A mutable argument is an argument that can be assigned a new value, provided this value is compatible with the argument type. To make an argument mutable, add the mut keyword before the argument name:

def foo(mut number = 10) {
  number = 20

This works for all argument types.

Keyword arguments

When passing arguments along with a message, you can use either positional arguments or keyword arguments. Keyword arguments are useful when the meaning of the argument itself is not clear. Take this method for example:

def withdraw(euros: Integer) {}

Using positional arguments for this method looks like this:


When reading this line, it may not be clear what the value 10 means. Using keyword arguments, this becomes more clear:

withdraw(euros: 10)

Keyword arguments also let you pass arguments out of order. Take this method for example:

def calculate(a: Integer, b: Integer, c: Integer) -> Integer {
  a + b - c

Using keyword arguments, we can call it like so:

calculate(a: 1, b: 2, c: 3)
calculate(c: 3, a: 1, b: 2)
calculate(b: 2, c: 3, a: 1)

These three lines all translate to the same code and result. This is useful for optional arguments, as you can leave out arguments you don't want to set yourself. For example:

def bake(ingredient: String, celcius = 200, minutes = 60) {}

bake(ingredient: 'Bread', minutes: 120)

When using keyword arguments, two things should be kept in mind. First, they must come after any positional arguments. This means the following is not valid:

bake(ingredient: 'Bread', 250)

Second, you can't use keyword arguments to address rest arguments. This means the following is invalid:

def greet(*names: String) {}

greet(names: 'Alice', names: 'Bob')

In practise this means it's best to only use rest arguments when the meaning of any positional arguments is clear on their own, or when the method only defines a rest argument.

Closures and lambdas of course also support keyword arguments:

do (number: Integer) { number }.call(number: 42)

Trailing block arguments

When passing a block as the last argument, you can place it outside the parentheses. When passing only a block as the argument, you can leave out the parentheses. For example:, 20, 30).each do (number) {}

Here each only takes a single argument, so no parentheses need to be specified. If it did take an argument, we would write the following:, 20, 30).each(something) do (number) {}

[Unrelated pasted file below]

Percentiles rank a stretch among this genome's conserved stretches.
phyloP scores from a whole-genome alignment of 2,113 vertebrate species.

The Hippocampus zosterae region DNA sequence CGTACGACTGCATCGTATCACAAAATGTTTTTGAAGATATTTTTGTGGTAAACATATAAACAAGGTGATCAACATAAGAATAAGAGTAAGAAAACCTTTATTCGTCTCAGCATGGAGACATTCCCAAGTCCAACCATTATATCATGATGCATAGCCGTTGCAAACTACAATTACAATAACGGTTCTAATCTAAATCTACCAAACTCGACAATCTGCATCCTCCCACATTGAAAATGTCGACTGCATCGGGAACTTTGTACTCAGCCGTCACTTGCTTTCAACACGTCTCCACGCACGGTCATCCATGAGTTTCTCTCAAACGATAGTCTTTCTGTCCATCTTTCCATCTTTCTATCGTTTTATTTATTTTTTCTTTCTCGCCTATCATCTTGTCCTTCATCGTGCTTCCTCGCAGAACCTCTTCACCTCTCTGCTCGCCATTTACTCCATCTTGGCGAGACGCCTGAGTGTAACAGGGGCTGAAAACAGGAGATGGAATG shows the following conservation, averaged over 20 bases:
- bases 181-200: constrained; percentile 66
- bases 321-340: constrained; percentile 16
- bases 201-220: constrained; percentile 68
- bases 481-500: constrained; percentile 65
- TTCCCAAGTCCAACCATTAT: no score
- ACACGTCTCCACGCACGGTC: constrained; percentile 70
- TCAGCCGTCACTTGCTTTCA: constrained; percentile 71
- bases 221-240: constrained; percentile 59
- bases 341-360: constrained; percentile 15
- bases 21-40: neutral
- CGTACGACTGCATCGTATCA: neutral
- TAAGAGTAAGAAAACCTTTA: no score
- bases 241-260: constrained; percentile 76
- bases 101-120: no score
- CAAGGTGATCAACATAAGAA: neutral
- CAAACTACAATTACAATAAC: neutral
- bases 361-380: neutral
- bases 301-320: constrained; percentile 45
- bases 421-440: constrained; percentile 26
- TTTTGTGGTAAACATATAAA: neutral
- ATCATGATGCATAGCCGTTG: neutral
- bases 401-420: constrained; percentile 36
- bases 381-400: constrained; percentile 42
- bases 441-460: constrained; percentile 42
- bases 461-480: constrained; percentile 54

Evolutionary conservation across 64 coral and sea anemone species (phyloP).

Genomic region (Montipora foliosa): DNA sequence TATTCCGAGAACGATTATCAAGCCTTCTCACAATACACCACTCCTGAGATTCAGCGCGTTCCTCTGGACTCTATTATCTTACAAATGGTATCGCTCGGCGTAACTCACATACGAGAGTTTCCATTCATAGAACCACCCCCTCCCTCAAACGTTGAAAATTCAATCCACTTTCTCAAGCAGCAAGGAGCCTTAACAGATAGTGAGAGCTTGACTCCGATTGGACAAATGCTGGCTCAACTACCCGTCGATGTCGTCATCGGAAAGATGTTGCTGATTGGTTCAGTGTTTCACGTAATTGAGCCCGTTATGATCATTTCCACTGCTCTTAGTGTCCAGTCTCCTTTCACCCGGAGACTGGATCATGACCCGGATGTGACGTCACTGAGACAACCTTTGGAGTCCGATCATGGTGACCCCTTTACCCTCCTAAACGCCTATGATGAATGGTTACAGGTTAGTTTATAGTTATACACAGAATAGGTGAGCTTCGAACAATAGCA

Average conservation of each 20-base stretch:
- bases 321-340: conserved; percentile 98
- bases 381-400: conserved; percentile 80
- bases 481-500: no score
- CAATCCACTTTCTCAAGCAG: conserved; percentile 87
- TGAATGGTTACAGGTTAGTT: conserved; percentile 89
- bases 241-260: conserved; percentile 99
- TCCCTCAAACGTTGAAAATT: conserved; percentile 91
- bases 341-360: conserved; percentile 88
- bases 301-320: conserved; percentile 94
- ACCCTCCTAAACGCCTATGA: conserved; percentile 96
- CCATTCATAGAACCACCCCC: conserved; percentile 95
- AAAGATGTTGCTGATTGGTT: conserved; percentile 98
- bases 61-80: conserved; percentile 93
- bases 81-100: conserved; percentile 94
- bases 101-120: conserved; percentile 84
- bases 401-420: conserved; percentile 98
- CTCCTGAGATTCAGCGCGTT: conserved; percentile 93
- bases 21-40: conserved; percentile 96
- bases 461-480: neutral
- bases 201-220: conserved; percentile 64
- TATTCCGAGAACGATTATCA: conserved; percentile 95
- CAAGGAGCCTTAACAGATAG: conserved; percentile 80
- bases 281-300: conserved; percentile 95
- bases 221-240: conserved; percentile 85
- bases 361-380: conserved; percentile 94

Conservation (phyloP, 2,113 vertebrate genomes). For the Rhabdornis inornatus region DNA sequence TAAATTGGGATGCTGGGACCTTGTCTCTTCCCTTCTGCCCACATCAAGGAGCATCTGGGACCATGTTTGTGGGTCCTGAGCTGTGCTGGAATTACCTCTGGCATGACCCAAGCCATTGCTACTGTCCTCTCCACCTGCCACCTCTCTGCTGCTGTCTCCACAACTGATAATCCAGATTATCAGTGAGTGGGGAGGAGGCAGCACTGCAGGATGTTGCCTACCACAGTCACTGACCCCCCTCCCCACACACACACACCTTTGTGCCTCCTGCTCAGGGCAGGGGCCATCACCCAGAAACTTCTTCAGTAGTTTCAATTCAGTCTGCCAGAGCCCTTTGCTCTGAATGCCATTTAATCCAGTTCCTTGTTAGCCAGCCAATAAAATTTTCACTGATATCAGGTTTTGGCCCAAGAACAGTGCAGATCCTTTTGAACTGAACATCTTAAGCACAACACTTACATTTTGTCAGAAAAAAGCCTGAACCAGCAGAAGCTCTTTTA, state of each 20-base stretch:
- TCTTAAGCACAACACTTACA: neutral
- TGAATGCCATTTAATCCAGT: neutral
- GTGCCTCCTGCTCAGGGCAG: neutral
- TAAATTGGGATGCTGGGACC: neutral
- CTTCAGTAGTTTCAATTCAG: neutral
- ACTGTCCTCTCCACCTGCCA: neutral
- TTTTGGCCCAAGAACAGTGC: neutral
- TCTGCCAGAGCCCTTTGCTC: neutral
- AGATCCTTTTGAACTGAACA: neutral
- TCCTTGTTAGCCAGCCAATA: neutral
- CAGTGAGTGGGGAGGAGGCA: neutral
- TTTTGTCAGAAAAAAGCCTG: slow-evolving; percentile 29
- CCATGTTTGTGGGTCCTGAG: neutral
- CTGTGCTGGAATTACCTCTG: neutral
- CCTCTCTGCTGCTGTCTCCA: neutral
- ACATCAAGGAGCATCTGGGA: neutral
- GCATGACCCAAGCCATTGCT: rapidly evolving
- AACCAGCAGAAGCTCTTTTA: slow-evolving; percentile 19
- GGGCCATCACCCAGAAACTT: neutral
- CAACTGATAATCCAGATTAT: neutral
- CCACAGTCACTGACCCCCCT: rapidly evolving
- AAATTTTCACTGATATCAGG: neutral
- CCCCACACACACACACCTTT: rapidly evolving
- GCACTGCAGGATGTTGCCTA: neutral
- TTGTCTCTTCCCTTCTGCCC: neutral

Passing blocks this way is only supported if the last argument is a block, and it only works for a single block. This means the following is invalid:, 20, 30).each do (number) {}, do (foo) {}

Throw types

A method can throw a value. If so, it must specify the type of the value thrown in its signature. This is done as follows:

def example !! Integer {}

Here the example method states that it will throw a value of type Integer. For closures and lambdas, the syntax is the same:

do !! Integer {}
fn !! Integer {}

How to throw values and handle errors is covered separately.

Return types

When a method doesn't specify a return type explicitly, it will return Nil and its return type is inferred as Nil. You can specify an explicit return type as follows:

def example -> String {}

Here the method states that it returns an instance of the String type. The syntax for closures and lambdas is the same:

do -> Integer {}
fn -> Integer {}

When adding an explicit throw and return type to a block, the throw type must come first:

def example !! Integer -> String {}
do !! Integer -> String {}
fn !! Integer -> String {}

External functions

The standard library makes use of functions defined in the VM, which we call "external functions". The use of these functions allows implementing logic in the VM, without having to change the compiler whenever changing these functions.

External functions are defined using extern def. For example, here's how the external function for writing a String to STDOUT is defined:

extern def stdout_write_string(input: String) !! String -> Integer

Once defined, these functions can be called like a regular method:

try! stdout_write_string('hello')

Unlike methods, external functions can't be imported from a module, nor do they support the use of a receiver.